Free Speech In America? What About Lynne Stewart?
10 January 2015
By Jacob G. Hornberger
In the aftermath of the terrorist
attack in France on Charlie Hebdo, U.S. officials are
telling the world how committed they are to the
principles of freedom of speech.
How about Lynne Stewart, the New York lawyer who was
convicted and sentenced to serve time in a federal
penitentiary for doing nothing more than speaking the
following words to the press:
I am not withdrawing my support of the cease-fire, I
am merely questioning it and I am urging you, who are
on the ground there to discuss it and to include
everyone in your discussions as we always have done.
The “I” in those words referred to a convicted
terrorist named Omar Abdel-Rahmanj, who Stewart, a
famous New York lawyer, was representing. Those
specific words that Stewart spoke to the press were
actually a note that her client had written and asked
her to read to the press.
What was Stewart convicted of? Supporting terrorism.
One obvious question arises: What else did Stewart do
to deserve her criminal conviction, her time in jail,
and her disbarment as a lawyer?
Did she participate in planning sessions for terrorist
attacks? Did she serve as a recruiter for terrorists?
Did she herself initiate terrorist attacks?
The answer is no to those three questions. She didn’t
do anything else. All that Stewart did was to speak
those particular words to the press.
So, the next question arises: What in particular makes
those particular words a crime to speak to the press?
Let’s analyze each phrase:
I am not withdrawing my support of a ceasefire.
What’s wrong with not withdrawing support for a
ceasefire? I can sort of see some federal prosecutor
wanting to make a federal case out of someone
withdrawing his support for a ceasefire. But I’m not
sure how one makes the case that terrorism encompasses
not withdrawing support of a ceasefire. Doesn’t a
ceasefire connote the absence of violence? If someone
is supporting a ceasefire, or nonviolence, why is that
I am merely questioning it and I am urging you … to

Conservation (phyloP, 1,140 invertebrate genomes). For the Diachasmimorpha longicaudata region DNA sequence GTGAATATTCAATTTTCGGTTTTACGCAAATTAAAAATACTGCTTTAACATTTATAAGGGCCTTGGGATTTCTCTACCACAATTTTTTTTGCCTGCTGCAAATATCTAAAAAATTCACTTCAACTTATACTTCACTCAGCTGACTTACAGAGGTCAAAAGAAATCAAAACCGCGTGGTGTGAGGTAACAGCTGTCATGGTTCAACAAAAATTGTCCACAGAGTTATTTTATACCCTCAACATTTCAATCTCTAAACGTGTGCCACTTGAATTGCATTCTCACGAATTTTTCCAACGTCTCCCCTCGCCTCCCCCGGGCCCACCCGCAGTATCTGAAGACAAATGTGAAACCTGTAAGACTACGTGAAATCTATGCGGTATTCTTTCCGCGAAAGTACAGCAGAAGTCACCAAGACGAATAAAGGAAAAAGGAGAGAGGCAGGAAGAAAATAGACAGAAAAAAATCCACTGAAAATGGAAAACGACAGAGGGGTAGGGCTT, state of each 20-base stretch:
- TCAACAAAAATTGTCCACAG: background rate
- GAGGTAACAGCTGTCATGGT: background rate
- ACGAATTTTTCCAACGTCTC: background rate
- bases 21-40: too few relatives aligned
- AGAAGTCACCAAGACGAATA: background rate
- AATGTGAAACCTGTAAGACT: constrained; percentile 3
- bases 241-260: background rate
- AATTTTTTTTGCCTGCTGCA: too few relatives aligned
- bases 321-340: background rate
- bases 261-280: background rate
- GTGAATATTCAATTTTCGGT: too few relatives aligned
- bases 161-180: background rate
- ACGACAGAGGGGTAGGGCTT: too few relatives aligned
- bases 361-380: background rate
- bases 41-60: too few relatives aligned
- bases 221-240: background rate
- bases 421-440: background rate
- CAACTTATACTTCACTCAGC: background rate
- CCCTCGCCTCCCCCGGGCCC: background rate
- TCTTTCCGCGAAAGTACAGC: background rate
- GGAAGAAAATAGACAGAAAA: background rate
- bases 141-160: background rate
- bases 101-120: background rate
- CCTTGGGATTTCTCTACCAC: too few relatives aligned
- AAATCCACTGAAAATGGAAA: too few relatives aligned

How is questioning a ceasefire and urging people to
discuss the ceasefire terroristic? Doesn’t questioning
involve nothing more than a mental process on the part
of the utterer? Can thinking really be considered a
Moreover, why is simply discussing whether a ceasefire
should be ended considered a criminal act? What if the
discussions end up with everyone supporting the
ceasefire? Should that matter?
Here is what the presiding judge in the Stewart case
A rational jury could have inferred that, by relaying
a statement withdrawing support for a cessation of
violence by an influential, pro-violence leader of a
terrorist group, Stewart knew that she was providing
support to those within the IG (Islamic Group) who
sought to return to violence….”
But wait a minute! That isn’t what Stewart did. She
didn’t relay “a statement withdrawing support for a
cessation of violence.” She did the exact opposite!
She specifically said: “I am NOT withdrawing my
support of the cease-fire….”
It would seem that in the Orwellian world of the U.S.
national-security state and the much-vaunted “war on
terrorism,” yes means yes and no means yes.
But let’s assume that the note read as that judge said
it did. In fact, let’s assume the worst. Let’s assume
that the note that Stewart read to the press expressly
called on people to end all ceasefires and to
violently overthrow the government.
Well, under U.S. national-security law it would depend